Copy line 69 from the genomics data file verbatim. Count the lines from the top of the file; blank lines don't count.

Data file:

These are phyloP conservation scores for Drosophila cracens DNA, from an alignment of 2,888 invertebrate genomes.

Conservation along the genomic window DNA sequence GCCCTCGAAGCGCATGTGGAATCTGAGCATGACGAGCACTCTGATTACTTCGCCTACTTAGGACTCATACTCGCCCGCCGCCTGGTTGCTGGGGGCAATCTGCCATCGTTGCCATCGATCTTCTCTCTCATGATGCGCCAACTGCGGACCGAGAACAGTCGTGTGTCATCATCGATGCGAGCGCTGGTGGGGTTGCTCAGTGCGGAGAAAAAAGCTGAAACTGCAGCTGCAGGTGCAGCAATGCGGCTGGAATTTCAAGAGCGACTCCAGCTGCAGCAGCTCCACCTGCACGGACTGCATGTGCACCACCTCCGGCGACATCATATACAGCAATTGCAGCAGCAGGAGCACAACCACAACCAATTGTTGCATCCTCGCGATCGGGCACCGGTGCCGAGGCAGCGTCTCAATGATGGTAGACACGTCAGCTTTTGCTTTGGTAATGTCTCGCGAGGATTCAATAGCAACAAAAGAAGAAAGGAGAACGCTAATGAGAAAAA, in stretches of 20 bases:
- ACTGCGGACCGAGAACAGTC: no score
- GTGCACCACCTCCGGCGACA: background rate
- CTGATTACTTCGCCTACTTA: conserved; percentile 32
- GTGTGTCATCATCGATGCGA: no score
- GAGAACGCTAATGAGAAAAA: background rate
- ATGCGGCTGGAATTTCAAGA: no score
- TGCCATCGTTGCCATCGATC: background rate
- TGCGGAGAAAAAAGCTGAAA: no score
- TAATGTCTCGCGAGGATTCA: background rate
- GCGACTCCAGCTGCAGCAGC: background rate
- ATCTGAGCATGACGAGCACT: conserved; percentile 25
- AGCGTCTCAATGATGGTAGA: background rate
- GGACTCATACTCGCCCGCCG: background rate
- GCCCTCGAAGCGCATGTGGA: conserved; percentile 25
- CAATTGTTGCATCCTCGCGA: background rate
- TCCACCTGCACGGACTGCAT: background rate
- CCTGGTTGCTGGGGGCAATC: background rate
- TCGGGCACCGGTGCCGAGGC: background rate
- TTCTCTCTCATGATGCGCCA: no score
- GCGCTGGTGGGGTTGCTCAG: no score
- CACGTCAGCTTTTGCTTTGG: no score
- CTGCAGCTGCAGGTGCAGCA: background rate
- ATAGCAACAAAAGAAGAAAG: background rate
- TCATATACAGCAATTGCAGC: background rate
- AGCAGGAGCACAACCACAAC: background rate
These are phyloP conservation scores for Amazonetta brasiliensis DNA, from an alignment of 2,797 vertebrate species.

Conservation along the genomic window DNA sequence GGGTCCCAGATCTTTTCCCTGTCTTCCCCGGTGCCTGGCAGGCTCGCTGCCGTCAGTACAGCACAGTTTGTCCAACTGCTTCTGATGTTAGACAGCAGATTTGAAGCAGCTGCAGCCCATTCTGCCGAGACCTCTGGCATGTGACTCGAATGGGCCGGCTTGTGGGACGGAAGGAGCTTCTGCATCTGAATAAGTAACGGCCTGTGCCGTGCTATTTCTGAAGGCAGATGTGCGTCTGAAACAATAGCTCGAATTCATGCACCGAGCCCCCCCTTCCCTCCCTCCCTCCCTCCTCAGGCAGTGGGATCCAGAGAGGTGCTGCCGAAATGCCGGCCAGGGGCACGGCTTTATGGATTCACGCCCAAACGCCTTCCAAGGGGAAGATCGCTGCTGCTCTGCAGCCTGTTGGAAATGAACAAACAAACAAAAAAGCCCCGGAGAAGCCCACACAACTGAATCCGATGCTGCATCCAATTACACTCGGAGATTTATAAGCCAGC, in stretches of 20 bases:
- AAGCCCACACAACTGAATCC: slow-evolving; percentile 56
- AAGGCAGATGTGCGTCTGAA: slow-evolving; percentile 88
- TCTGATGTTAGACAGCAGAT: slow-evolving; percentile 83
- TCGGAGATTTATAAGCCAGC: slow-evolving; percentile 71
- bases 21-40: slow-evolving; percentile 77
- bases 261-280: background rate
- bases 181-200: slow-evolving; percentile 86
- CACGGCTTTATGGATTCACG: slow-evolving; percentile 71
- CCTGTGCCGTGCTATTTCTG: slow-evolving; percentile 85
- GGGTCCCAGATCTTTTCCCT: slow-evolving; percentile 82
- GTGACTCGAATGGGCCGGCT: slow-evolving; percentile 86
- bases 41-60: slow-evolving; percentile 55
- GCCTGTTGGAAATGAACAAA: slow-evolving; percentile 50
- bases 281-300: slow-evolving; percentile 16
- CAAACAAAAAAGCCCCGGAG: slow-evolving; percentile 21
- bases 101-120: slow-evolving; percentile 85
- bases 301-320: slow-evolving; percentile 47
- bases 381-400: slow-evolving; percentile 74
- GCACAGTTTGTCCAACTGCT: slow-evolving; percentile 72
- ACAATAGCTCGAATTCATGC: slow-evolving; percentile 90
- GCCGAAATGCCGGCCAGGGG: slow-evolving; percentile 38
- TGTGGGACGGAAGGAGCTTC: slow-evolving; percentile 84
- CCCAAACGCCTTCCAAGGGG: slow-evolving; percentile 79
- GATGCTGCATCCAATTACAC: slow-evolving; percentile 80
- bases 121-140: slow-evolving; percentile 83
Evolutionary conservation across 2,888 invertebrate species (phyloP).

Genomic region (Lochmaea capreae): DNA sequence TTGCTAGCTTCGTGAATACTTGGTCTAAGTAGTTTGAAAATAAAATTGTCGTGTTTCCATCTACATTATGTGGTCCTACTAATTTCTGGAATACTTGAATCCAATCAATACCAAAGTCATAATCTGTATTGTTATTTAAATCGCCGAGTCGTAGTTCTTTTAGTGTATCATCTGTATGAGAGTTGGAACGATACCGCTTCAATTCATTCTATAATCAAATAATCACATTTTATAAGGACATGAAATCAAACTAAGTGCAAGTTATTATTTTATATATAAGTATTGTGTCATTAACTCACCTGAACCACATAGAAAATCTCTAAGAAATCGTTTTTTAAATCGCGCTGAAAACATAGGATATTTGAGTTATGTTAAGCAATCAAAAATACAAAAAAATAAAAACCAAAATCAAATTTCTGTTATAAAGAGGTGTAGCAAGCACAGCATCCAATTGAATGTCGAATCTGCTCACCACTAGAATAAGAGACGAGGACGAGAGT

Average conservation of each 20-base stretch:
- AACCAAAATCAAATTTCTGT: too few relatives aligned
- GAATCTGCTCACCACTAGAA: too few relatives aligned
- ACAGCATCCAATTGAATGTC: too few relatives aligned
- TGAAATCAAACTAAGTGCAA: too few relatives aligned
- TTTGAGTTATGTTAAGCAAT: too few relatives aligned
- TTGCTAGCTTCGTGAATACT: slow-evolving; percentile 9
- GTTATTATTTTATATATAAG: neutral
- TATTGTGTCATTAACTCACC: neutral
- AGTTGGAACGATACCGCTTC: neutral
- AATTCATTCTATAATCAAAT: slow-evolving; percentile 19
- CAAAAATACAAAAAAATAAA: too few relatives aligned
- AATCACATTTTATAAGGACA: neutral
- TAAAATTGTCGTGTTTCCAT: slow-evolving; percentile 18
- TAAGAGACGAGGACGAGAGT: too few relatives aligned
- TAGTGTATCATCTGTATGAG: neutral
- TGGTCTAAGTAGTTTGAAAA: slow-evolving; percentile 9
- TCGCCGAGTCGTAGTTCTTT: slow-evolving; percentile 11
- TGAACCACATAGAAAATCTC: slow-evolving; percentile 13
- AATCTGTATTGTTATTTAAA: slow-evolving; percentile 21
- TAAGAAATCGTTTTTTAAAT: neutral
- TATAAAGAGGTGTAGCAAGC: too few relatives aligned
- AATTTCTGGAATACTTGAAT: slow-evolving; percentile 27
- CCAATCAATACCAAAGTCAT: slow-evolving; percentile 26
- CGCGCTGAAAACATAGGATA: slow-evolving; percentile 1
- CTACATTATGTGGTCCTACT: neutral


- AATCACATTTTATAAGGACA: neutral